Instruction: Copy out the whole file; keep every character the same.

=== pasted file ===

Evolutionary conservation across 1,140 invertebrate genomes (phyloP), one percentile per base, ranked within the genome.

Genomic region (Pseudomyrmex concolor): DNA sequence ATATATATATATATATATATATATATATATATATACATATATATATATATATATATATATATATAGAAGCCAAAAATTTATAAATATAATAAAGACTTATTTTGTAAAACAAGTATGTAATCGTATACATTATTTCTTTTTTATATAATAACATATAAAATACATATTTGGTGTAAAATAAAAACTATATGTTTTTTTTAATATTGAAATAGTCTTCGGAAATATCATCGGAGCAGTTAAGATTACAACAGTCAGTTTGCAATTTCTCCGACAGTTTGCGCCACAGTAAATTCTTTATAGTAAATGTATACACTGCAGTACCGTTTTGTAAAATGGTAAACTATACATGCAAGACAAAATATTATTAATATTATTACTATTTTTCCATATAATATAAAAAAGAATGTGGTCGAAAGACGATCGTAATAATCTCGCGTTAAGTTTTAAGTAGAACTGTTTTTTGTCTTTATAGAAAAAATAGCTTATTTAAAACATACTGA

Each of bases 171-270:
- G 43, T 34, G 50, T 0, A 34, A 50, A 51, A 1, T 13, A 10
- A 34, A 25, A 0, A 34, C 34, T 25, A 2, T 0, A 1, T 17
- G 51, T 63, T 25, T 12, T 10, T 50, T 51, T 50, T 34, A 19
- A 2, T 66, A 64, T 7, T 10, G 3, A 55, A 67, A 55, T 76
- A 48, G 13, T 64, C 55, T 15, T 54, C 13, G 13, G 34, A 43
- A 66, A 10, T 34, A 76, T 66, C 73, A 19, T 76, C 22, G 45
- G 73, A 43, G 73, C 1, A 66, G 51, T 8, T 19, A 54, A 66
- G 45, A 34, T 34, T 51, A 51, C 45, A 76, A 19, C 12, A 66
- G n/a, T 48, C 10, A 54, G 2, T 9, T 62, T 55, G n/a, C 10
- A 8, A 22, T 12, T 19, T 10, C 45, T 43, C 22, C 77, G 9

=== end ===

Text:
Evolutionary conservation across 1,140 invertebrate genomes (phyloP), one percentile per base, ranked within the genome.

Genomic region (Pseudomyrmex concolor): DNA sequence ATATATATATATATATATATATATATATATATATACATATATATATATATATATATATATATATAGAAGCCAAAAATTTATAAATATAATAAAGACTTATTTTGTAAAACAAGTATGTAATCGTATACATTATTTCTTTTTTATATAATAACATATAAAATACATATTTGGTGTAAAATAAAAACTATATGTTTTTTTTAATATTGAAATAGTCTTCGGAAATATCATCGGAGCAGTTAAGATTACAACAGTCAGTTTGCAATTTCTCCGACAGTTTGCGCCACAGTAAATTCTTTATAGTAAATGTATACACTGCAGTACCGTTTTGTAAAATGGTAAACTATACATGCAAGACAAAATATTATTAATATTATTACTATTTTTCCATATAATATAAAAAAGAATGTGGTCGAAAGACGATCGTAATAATCTCGCGTTAAGTTTTAAGTAGAACTGTTTTTTGTCTTTATAGAAAAAATAGCTTATTTAAAACATACTGA

Each of bases 171-270:
- G 43, T 34, G 50, T 0, A 34, A 50, A 51, A 1, T 13, A 10
- A 34, A 25, A 0, A 34, C 34, T 25, A 2, T 0, A 1, T 17
- G 51, T 63, T 25, T 12, T 10, T 50, T 51, T 50, T 34, A 19
- A 2, T 66, A 64, T 7, T 10, G 3, A 55, A 67, A 55, T 76
- A 48, G 13, T 64, C 55, T 15, T 54, C 13, G 13, G 34, A 43
- A 66, A 10, T 34, A 76, T 66, C 73, A 19, T 76, C 22, G 45
- G 73, A 43, G 73, C 1, A 66, G 51, T 8, T 19, A 54, A 66
- G 45, A 34, T 34, T 51, A 51, C 45, A 76, A 19, C 12, A 66
- G n/a, T 48, C 10, A 54, G 2, T 9, T 62, T 55, G n/a, C 10
- A 8, A 22, T 12, T 19, T 10, C 45, T 43, C 22, C 77, G 9